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What to Eat When Hiking? 4 Rules for Backpacking Food

What to Eat When Hiking? 4 Rules for Backpacking Food

Knowing what to eat when hiking and also that you simply will need to carry all this food on your back isn't always easy.

This article will offer you the fundamentals on the way to prepare your daily rations realistically and efficiently to use on all of your hiking trips.

When preparing your backpacking food stock before happening a hike, you want to first and foremost:

  • Maximize the nutritional efficiency of every of your backpacking meals in terms of calorie intake, and
  • Minimize the load and volume of every of your food rations.

These two essential parameters revolve around 4 rules that you simply can adapt consistently with your eating habits and your practices:

Rule 1: Identify your daily nutritional requirements in Calories (cal)

Knowing your daily needs for caloric intake is a crucial parameter because it'll condition your ability to supply effort, to get over your day of hiking, and to refill your energy reserves to be fully shape subsequent day.

If your caloric intake is just too low, fatigue will quickly slow you down, and your thermoregulation are going to be less effective.

The Result: by accumulating the hiking days and by providing the substantial effort needed for walking on uneven terrain with the load of the backpack on your back, your physical and mental condition will degrade quickly.

You will suffer from the thermal discomfort in the dark in your sleeping-bag (in short, you'll get cold!), and each morning you'll feel more and more tired and weak.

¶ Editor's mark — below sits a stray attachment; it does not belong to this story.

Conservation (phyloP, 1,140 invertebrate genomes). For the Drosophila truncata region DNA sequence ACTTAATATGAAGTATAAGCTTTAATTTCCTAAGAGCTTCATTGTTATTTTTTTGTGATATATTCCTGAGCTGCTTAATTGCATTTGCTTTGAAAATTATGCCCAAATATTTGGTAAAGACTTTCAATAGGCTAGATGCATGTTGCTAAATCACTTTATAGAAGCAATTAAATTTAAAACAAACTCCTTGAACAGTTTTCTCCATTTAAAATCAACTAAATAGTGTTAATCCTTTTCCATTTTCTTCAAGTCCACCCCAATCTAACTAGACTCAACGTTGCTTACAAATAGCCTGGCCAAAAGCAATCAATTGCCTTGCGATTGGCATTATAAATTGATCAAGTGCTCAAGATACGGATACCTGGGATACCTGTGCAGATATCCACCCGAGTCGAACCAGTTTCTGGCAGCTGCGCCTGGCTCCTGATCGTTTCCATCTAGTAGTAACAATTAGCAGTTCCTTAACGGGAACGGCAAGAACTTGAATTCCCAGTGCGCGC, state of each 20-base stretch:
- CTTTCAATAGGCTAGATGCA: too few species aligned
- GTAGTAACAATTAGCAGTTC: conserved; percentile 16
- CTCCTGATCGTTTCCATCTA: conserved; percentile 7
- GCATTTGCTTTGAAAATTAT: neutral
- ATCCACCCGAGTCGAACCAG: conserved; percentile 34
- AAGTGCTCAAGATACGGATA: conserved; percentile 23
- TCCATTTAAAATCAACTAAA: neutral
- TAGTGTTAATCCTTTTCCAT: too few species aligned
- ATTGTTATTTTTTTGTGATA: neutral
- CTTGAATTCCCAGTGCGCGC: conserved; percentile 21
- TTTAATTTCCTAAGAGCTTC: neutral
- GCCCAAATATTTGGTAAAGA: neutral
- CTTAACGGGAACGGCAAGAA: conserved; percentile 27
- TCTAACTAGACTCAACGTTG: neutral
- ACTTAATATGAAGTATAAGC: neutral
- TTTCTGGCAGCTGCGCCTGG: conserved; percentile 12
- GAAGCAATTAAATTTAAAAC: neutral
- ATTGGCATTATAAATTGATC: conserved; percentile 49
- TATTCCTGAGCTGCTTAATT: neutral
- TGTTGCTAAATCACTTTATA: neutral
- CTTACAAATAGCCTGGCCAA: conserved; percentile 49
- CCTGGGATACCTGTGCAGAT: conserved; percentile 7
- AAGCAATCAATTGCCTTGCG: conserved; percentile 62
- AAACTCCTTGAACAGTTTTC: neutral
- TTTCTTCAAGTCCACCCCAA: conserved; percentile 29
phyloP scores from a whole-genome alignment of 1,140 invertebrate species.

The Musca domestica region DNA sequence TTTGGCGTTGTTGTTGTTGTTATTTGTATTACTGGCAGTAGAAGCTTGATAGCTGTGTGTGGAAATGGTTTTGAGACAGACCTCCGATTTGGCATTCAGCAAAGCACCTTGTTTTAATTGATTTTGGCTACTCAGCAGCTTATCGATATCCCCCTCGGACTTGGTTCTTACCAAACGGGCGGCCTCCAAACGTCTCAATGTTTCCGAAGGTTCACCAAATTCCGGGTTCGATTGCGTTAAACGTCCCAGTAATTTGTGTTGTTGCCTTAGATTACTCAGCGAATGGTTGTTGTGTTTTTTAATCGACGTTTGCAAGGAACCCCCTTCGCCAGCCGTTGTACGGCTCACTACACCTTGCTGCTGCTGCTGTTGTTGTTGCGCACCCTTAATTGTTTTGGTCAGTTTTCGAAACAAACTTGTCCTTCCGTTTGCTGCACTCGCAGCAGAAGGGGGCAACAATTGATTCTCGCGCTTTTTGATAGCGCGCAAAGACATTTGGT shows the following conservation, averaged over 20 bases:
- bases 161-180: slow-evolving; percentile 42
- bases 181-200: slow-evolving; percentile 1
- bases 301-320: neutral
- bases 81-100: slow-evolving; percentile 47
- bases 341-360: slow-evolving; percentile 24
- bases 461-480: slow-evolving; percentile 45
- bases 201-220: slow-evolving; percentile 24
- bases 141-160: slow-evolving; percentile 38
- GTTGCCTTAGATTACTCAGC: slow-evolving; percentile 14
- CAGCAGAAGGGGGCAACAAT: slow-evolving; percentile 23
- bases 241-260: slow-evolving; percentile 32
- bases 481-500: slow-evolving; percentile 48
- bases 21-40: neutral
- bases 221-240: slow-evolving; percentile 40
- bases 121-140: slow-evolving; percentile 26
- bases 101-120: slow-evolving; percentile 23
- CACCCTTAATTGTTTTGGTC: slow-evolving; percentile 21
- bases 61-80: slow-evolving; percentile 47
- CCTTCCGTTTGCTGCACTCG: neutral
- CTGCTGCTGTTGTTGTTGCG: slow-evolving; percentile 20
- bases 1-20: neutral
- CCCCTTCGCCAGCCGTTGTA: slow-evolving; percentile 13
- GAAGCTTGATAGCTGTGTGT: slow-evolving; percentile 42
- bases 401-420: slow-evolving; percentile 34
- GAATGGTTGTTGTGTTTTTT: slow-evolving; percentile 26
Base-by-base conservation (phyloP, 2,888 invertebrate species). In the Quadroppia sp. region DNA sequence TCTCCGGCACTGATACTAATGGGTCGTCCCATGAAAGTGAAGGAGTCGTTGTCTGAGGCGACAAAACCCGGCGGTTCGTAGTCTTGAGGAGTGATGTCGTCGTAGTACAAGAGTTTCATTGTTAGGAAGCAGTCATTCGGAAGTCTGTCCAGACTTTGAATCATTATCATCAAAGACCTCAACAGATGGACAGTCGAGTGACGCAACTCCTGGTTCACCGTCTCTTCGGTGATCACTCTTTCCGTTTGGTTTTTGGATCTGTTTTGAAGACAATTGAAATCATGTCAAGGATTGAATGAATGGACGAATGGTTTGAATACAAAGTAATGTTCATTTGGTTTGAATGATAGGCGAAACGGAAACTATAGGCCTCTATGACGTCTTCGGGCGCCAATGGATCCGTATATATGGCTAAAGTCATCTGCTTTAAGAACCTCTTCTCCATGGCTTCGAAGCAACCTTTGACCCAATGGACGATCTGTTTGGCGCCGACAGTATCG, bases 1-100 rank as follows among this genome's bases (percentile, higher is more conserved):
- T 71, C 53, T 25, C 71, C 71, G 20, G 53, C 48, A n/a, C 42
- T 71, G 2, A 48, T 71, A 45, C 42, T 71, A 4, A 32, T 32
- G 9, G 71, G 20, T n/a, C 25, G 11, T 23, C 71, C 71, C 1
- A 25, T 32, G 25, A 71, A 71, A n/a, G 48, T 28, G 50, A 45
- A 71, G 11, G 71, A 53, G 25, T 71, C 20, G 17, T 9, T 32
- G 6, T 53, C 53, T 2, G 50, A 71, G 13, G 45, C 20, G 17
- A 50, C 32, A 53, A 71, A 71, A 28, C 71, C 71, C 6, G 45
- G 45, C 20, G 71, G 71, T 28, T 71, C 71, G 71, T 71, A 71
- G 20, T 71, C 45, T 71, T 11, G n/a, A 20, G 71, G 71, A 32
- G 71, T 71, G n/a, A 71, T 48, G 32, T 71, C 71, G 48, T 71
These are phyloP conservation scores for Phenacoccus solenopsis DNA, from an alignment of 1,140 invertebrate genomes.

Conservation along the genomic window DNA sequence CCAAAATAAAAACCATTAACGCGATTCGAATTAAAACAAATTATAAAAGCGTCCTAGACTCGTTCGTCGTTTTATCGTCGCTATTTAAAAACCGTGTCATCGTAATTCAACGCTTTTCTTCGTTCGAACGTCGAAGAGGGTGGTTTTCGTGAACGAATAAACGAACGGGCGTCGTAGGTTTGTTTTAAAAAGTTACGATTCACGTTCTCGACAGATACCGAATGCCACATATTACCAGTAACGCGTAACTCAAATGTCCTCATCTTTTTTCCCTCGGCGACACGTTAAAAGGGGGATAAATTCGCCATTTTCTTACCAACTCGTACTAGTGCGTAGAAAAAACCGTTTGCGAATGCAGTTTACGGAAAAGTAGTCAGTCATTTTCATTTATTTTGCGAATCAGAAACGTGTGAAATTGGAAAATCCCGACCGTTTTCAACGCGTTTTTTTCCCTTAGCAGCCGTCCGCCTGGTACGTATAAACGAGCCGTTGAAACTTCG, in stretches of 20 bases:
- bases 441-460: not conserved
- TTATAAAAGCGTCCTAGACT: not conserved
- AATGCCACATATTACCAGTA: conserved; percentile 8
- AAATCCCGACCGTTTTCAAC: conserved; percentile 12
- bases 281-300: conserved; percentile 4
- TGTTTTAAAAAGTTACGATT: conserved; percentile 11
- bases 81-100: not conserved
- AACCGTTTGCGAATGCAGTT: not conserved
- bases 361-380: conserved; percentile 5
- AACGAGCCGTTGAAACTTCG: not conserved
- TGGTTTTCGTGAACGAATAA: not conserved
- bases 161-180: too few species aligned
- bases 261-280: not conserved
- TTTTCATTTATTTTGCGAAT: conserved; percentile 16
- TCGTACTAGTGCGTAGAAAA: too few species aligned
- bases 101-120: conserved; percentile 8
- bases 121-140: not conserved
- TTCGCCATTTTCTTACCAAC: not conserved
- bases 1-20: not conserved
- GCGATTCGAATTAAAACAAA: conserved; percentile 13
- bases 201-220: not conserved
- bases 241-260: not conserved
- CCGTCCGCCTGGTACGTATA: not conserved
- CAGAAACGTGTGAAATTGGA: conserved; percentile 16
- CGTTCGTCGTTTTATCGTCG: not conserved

So, at any cost, don't try shorting yourself the required caloric intake for your good physical condition just to lighten your backpack, without considering the pros and cons!

Unless in fact , you understand your needs and your metabolism alright , which you're able to ration yourself and limit your resources, for the only purpose of rushing into the first pizzeria you discover on your way back to civilization!

Finding the proper caloric balance is completed over time, by practice and experimentation.

One piece of advice: every day, take notes of your sensations. Did you overeat? Not enough? Was the ration sufficient? you'll then be ready to review your notes before your next hike, so you don’t reproduce a number of the mistakes.

Calorie calculators are often found easily on the web, which may assist you to get a fast idea of your needs without having to travel through lengthy and painstaking tests.

Click here for a handy calorie calculator.

Then you simply will need to fine-tune. The formula generally uses age, weight, height, and sort of activity.

Rule 2: Learn the caloric equivalent by the load of every food

Keep in mind that 100g of food must bring you a minimum of 500 Cal.

I mix rule # 1 and # 2: if you would like 3,000 Cal per day, you would like to carryr 21 oz (600g of food), that's 7 oz (200g) of food per meal.

There you go, those that are during a hurry now have the essential ideas to require to the supermarket or the local organic shop! For the remainder of you, we'll dig a touch deeper.

I like this calculation because it works all the time, when I’m in a hurry, tired, dehydrated, faraway from my favorite store.

It is often applied roughly, to avoid loosening up and adding a little touch of this or that, because it's so good, then you finish up emptying the remainder of the muesli into your Ziploc and completely ruin your quest to scale back weight!

“And what about this? do you have to take it?”, “Oh! Yes, for a few more grams…”